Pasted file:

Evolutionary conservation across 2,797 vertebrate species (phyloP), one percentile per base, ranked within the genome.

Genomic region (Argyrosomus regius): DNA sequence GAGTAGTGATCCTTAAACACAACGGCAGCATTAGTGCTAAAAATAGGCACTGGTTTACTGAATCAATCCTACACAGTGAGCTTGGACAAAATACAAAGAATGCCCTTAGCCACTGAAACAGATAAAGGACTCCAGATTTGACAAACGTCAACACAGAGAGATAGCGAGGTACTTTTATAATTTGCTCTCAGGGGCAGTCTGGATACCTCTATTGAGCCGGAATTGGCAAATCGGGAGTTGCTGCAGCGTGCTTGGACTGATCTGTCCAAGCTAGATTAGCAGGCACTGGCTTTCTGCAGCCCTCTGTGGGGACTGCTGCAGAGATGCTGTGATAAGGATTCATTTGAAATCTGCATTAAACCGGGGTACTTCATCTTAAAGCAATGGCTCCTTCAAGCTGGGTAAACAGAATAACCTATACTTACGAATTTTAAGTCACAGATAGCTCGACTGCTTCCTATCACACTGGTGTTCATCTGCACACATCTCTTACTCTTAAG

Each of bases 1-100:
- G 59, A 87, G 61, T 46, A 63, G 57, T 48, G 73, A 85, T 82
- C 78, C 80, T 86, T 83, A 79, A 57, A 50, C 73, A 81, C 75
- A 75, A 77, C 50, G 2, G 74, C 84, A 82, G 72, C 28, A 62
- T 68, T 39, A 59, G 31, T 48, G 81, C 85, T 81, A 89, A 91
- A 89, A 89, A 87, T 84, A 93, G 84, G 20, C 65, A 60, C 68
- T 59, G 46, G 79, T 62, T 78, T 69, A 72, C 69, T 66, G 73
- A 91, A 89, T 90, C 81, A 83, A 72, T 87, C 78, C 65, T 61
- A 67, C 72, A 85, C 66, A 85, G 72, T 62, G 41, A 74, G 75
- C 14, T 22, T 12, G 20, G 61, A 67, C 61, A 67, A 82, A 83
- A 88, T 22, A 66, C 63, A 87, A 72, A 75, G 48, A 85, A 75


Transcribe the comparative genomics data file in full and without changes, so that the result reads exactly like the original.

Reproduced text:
Evolutionary conservation across 2,797 vertebrate species (phyloP), one percentile per base, ranked within the genome.

Genomic region (Argyrosomus regius): DNA sequence GAGTAGTGATCCTTAAACACAACGGCAGCATTAGTGCTAAAAATAGGCACTGGTTTACTGAATCAATCCTACACAGTGAGCTTGGACAAAATACAAAGAATGCCCTTAGCCACTGAAACAGATAAAGGACTCCAGATTTGACAAACGTCAACACAGAGAGATAGCGAGGTACTTTTATAATTTGCTCTCAGGGGCAGTCTGGATACCTCTATTGAGCCGGAATTGGCAAATCGGGAGTTGCTGCAGCGTGCTTGGACTGATCTGTCCAAGCTAGATTAGCAGGCACTGGCTTTCTGCAGCCCTCTGTGGGGACTGCTGCAGAGATGCTGTGATAAGGATTCATTTGAAATCTGCATTAAACCGGGGTACTTCATCTTAAAGCAATGGCTCCTTCAAGCTGGGTAAACAGAATAACCTATACTTACGAATTTTAAGTCACAGATAGCTCGACTGCTTCCTATCACACTGGTGTTCATCTGCACACATCTCTTACTCTTAAG

Each of bases 1-100:
- G 59, A 87, G 61, T 46, A 63, G 57, T 48, G 73, A 85, T 82
- C 78, C 80, T 86, T 83, A 79, A 57, A 50, C 73, A 81, C 75
- A 75, A 77, C 50, G 2, G 74, C 84, A 82, G 72, C 28, A 62
- T 68, T 39, A 59, G 31, T 48, G 81, C 85, T 81, A 89, A 91
- A 89, A 89, A 87, T 84, A 93, G 84, G 20, C 65, A 60, C 68
- T 59, G 46, G 79, T 62, T 78, T 69, A 72, C 69, T 66, G 73
- A 91, A 89, T 90, C 81, A 83, A 72, T 87, C 78, C 65, T 61
- A 67, C 72, A 85, C 66, A 85, G 72, T 62, G 41, A 74, G 75
- C 14, T 22, T 12, G 20, G 61, A 67, C 61, A 67, A 82, A 83
- A 88, T 22, A 66, C 63, A 87, A 72, A 75, G 48, A 85, A 75